TRAIN_SIZE, ACC_WINDOW_SIZE, classificationEngine, prungingEngine);//train a new classifier for every 200 supervised samples
    //accuracy estimation window size set to 2 (i.e., 2x200 = 400 latest samples considered)

The instantiated StreamDynse can be used as any MOA classifier.

Extending the Framework

Yoy may extend the Dynse framework and create your own classification engines, pruning engines, base classifiers factories, etc..

All you will need is to extend some classes and implement some interfaces, as explained in the next sections

Create a fork in the Git project, and share with us and other scientists your implementation!   =)

Creating your own Pruning Engine

In order to implement your own pruning engine, you will need to implement the IPruningEngine interface.

public interface IPruningEngine<T extends DynseClassifierPruningMetrics> {
    //returns the classifiers that must be removed from the pool
    public List<DynseClassifier<T>> pruneClassifiers(DynseClassifier<T> newClassifier, List<DynseClassifier<T>> currentPool,
            List<Instance> accuracyEstimationInstances) throws Exception;
    public void meassureClassifier(DynseClassifier<T> classifier) throws Exception;
    public void getPrunningEngineDescription(StringBuilder out);
    public void getPrunningEngineShortDescription(StringBuilder out);

Your class must implement the IPruningEngine passing a template that extends DynseClassifierPruningMetrics, or the class DynseClassifierPruningMetrics itself. This class is necessary to define the metrics used in your pruning process (e.g., the classifier’s age).

The pruneclassifiers method take the newest created classifier, the current pool of classifiers and the current accuracy estimation window. The method must return a list containing the classifiers that must be pruned (this list can be empty). This method should not alter the current pool.

The meassureClassifier takes a classifier (often it will be the newest classifier created by the Dynse) and measures it acccording to the DynseClassifierPruningMetrics (e.g., populate the creation time of the classifier).

The getPrunningEngineDescription just write a desription of the pruning engine in out.

The getPrunningEngineShortDescription just write a short desription of the pruning engine in out.

To see implementation examples, check the classes AgeBasedPruningEngine and AccuracyBasedPruningEngine available in the Dynse framework.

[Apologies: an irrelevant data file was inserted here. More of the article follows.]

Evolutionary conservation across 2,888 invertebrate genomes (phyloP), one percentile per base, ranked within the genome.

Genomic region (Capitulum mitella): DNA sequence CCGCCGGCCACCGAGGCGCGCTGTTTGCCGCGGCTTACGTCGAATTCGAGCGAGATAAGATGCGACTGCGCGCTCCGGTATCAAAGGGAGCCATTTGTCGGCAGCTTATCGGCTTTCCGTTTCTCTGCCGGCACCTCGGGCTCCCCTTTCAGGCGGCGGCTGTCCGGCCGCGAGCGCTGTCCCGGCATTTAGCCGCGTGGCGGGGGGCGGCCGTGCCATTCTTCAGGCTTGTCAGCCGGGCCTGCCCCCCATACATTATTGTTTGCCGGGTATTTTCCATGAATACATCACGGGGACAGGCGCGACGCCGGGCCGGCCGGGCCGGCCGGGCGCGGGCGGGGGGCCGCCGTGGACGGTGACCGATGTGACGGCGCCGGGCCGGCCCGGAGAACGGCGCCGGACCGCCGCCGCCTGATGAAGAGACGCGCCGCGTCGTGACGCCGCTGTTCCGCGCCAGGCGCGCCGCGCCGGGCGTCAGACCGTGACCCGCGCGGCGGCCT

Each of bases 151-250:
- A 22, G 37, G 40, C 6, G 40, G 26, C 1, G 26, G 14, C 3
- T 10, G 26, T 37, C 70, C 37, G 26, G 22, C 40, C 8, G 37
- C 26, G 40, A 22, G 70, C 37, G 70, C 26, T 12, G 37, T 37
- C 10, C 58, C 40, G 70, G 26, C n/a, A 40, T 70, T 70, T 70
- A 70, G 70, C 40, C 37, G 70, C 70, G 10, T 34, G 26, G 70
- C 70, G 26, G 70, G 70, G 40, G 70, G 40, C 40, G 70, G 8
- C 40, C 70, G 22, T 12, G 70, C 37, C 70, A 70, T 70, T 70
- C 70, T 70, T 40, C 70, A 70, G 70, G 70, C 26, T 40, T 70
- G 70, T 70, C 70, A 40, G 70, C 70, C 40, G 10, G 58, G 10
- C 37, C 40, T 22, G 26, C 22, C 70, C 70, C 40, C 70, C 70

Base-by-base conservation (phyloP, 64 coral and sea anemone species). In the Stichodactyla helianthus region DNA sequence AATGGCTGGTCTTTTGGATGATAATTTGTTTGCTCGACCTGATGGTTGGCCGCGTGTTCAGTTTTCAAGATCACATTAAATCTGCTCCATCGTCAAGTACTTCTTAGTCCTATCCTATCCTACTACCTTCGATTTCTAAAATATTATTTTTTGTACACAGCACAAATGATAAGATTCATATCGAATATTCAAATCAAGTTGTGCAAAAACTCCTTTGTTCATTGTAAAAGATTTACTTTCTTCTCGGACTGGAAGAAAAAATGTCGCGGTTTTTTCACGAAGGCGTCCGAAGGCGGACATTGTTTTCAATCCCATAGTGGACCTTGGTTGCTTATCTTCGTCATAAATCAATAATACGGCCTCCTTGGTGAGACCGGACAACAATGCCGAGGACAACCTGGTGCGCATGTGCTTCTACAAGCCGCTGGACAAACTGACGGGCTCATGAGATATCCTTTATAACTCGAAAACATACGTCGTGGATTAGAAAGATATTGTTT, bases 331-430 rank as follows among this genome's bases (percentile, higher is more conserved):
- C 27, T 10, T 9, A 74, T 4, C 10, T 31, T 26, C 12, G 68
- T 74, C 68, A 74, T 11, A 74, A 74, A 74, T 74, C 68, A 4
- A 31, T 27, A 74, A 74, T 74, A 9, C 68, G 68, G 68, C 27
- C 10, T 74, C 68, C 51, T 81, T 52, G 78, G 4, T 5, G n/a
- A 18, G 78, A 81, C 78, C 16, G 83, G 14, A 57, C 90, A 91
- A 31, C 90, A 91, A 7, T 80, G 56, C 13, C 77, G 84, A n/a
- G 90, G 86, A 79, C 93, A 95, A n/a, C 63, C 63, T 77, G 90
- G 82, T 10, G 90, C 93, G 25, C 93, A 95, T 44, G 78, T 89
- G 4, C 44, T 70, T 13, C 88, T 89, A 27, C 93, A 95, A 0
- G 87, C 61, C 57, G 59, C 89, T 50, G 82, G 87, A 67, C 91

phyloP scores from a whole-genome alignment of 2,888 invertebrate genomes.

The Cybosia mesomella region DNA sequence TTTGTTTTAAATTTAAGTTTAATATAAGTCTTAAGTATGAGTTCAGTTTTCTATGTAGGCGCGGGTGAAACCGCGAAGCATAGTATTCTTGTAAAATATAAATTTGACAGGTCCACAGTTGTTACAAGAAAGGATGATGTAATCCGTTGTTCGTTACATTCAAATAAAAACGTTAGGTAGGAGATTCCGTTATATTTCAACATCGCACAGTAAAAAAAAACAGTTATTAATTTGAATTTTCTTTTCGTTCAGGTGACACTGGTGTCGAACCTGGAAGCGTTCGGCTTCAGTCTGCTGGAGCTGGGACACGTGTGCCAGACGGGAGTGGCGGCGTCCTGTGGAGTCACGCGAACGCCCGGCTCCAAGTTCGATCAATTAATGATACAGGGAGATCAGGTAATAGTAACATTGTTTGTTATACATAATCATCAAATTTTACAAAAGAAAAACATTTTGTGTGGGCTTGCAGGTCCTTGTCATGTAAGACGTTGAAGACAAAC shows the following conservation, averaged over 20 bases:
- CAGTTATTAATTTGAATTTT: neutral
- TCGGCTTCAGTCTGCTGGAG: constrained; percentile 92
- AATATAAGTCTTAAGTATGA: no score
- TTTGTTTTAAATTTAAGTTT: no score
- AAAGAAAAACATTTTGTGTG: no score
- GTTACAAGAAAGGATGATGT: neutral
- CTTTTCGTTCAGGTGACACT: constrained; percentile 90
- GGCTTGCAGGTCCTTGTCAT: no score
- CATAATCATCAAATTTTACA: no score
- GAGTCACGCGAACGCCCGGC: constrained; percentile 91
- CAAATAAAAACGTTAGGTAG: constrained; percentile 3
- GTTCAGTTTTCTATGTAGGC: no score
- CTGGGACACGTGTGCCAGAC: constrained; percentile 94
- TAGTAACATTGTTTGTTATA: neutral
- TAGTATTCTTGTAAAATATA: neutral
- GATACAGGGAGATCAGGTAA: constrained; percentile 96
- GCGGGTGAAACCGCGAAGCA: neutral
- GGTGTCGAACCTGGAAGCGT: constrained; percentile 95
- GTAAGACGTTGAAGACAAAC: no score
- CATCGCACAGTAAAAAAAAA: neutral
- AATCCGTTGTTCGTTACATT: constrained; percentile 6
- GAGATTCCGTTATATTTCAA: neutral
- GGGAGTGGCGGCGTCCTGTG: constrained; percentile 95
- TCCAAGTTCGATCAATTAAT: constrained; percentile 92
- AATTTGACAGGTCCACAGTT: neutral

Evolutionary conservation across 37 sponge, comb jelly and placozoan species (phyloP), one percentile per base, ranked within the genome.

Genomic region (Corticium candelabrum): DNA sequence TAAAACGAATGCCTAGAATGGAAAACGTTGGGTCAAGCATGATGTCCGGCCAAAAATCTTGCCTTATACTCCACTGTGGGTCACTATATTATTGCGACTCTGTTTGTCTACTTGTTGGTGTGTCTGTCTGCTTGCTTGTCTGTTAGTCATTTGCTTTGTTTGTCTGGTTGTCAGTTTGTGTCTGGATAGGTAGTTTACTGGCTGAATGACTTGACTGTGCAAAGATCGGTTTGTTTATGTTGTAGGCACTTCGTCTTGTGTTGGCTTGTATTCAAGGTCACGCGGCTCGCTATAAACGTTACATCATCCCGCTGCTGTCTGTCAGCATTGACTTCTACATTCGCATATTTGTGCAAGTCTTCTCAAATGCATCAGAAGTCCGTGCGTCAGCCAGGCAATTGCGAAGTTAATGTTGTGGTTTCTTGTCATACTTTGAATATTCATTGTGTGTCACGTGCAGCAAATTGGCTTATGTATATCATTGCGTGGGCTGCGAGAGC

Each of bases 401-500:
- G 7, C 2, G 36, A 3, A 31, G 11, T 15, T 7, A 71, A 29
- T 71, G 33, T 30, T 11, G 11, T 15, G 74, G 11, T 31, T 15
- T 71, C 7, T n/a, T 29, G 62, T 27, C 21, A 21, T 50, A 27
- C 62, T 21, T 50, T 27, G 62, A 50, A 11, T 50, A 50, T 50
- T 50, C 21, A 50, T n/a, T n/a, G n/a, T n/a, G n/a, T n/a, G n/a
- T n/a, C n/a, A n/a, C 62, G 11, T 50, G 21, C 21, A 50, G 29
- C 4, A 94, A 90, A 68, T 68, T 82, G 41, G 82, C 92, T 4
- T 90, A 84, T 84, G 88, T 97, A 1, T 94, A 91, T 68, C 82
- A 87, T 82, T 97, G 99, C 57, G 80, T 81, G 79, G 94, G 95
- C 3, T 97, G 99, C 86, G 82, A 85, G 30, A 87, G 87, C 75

Note that it may be necessary to extend AbstractDynse in order to generate a Dynse version compatible with your pruning metrics if you are not using the original DynseClassifierPruningMetrics, or you may use some castings, which may be unsafe. This is necessary since the StreamDynse was implemented to deal only with DynseClassifierPruningMetrics due to the type erasure problem in Java.

Creating a Base Classifier Factory

You may use any base classifier in the Dynse Framework (e.g., SVM, Naive Bayes, KNN, etc.).

For now, we have a Naive Bayes (NaiveBayesFactory) and HoeffdingTree (HoeffdingTreeFactory) farctories implemented. If you want a factory for a different base classifier, just extend the AbstractClassifierFactory class. See next an example of the implementation of this class used in the NaiveBayesFactory:

public class NaiveBayesFactory extends AbstractClassifierFactory {
    private static final long serialVersionUID = 1L;
    public Classifier createClassifier() throws Exception {
        NaiveBayes classifier = new NaiveBayes();
        return classifier;
    public void getDescription(StringBuilder out) {
        out.append("Naive Bayes Factory");
    public void getShortDescription(StringBuilder out) {

The most important overriden method is the createClassifier, which must create and prepareForUse a base classifier (note that this method does not train the classifier).

The methods getDescription and getShortDescription just append a full and a short description description of the factory, respectivelly.

Creating your own Classification Engine

You may find several classification engines pre-implemented in the package br.ufpr.dynse.classificationengine (OLA, KNORA-E, A Priori, etc.).